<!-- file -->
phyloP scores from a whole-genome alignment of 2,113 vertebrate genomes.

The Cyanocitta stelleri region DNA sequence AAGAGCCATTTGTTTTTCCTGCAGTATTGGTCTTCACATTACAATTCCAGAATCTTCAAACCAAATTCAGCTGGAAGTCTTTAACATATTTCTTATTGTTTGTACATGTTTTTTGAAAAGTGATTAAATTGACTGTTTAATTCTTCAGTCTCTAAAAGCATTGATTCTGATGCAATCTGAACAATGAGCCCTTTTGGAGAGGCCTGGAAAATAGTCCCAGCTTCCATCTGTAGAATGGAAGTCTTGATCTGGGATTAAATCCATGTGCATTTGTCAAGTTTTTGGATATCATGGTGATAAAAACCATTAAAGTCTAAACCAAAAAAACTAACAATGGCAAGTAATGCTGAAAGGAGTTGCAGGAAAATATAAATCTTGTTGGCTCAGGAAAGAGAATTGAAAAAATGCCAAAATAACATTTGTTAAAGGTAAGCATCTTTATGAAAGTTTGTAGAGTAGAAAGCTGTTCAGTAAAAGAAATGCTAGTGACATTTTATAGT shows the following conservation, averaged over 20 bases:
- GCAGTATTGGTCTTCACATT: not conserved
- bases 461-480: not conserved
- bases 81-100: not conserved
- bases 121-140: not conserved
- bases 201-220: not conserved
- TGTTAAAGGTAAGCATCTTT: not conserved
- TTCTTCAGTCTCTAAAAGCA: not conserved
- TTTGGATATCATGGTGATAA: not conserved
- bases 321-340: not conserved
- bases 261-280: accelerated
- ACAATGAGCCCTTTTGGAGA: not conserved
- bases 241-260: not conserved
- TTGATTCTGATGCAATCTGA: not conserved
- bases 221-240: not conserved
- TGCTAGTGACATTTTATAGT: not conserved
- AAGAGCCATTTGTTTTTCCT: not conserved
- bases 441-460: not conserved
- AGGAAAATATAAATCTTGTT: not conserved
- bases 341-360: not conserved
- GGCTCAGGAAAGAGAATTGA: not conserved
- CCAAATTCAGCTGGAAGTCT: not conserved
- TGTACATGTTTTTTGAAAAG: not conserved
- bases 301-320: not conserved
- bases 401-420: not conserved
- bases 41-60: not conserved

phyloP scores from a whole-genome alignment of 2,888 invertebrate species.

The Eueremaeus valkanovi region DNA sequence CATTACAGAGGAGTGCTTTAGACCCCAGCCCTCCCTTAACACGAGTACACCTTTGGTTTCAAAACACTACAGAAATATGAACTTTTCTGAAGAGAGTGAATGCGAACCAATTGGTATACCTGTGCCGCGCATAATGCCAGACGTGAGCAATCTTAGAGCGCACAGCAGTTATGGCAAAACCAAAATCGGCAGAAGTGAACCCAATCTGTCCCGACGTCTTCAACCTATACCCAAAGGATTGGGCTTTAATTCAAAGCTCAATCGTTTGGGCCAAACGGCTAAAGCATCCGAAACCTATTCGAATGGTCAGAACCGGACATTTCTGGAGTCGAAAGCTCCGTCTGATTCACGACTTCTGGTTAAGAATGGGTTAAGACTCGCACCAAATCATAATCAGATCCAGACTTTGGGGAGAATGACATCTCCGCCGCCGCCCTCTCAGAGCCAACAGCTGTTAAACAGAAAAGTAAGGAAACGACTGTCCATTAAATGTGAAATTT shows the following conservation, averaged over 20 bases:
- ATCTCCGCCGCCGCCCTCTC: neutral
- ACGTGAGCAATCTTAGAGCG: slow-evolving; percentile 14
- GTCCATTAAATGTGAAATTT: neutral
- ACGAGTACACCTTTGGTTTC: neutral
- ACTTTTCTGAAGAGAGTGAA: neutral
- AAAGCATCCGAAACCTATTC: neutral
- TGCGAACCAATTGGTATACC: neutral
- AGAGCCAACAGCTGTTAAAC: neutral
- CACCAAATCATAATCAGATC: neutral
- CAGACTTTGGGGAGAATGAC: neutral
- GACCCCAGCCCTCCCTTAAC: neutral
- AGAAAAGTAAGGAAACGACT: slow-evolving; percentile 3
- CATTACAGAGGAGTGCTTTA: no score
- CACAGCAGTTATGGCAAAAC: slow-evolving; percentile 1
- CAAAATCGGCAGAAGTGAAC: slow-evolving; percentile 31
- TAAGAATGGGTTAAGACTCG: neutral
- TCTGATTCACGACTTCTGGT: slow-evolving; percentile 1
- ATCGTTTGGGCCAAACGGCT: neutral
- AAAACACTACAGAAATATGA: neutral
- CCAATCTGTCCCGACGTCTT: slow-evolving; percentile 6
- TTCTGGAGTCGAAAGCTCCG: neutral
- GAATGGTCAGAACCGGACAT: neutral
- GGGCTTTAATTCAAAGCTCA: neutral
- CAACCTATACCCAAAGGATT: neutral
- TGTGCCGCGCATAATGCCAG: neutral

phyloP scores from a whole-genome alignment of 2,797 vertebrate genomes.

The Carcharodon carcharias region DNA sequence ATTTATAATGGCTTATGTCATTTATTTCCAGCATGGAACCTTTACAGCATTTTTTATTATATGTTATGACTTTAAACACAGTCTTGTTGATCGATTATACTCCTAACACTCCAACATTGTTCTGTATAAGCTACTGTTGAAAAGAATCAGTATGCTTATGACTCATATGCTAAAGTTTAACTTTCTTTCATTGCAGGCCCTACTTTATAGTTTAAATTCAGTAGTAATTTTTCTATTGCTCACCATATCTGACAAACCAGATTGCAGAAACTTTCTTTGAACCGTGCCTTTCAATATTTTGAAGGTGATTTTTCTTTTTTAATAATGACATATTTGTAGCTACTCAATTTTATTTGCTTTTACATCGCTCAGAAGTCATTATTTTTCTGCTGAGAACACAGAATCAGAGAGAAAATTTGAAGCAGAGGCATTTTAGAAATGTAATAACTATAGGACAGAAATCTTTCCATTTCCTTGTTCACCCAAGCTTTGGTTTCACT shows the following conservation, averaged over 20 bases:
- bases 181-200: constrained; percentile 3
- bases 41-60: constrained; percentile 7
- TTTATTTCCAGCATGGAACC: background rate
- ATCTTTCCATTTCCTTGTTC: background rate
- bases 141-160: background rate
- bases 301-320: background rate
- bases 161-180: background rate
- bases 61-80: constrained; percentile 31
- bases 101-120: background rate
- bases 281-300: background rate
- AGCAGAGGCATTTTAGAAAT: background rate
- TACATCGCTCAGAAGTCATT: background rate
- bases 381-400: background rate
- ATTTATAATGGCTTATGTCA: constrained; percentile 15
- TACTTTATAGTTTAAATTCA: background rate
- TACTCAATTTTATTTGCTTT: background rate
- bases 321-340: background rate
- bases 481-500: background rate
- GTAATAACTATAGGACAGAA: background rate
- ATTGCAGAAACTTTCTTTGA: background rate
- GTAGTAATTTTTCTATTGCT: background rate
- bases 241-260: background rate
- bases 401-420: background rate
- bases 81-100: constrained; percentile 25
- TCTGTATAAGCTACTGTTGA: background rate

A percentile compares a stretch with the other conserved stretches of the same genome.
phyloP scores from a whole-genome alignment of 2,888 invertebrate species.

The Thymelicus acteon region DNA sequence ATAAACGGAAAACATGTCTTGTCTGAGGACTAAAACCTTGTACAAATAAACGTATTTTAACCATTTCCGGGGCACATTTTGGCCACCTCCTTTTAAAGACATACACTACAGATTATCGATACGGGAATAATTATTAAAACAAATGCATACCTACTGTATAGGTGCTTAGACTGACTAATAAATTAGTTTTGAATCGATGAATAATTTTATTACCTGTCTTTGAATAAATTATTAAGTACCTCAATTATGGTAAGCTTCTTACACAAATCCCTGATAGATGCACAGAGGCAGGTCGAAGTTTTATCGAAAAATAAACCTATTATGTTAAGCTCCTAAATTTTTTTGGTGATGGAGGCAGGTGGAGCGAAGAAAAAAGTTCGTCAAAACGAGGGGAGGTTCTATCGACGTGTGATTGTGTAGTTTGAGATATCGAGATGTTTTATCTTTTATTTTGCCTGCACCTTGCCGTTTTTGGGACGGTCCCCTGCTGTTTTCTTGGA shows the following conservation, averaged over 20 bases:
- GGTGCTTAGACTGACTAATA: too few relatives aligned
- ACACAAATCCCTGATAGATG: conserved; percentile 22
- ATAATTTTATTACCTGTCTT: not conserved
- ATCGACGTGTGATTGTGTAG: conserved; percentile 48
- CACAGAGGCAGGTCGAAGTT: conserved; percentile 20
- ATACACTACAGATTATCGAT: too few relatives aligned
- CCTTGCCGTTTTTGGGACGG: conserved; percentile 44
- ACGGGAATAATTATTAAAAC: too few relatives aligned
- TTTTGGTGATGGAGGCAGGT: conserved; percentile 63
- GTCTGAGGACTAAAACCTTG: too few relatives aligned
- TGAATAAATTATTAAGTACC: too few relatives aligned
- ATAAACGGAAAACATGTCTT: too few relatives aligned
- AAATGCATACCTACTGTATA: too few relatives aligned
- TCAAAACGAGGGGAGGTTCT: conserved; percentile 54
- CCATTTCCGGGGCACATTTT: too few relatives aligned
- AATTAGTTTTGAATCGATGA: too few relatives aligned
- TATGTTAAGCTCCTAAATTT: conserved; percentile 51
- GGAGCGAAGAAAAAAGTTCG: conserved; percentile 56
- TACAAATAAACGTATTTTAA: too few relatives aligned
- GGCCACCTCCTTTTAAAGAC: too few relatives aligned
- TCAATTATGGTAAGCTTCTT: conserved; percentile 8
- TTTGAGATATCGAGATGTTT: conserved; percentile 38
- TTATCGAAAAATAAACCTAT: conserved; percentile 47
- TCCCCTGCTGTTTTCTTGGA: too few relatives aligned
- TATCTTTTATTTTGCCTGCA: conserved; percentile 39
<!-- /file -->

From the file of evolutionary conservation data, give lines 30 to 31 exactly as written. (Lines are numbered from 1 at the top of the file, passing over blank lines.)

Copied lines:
- ATCTCCGCCGCCGCCCTCTC: neutral
- ACGTGAGCAATCTTAGAGCG: slow-evolving; percentile 14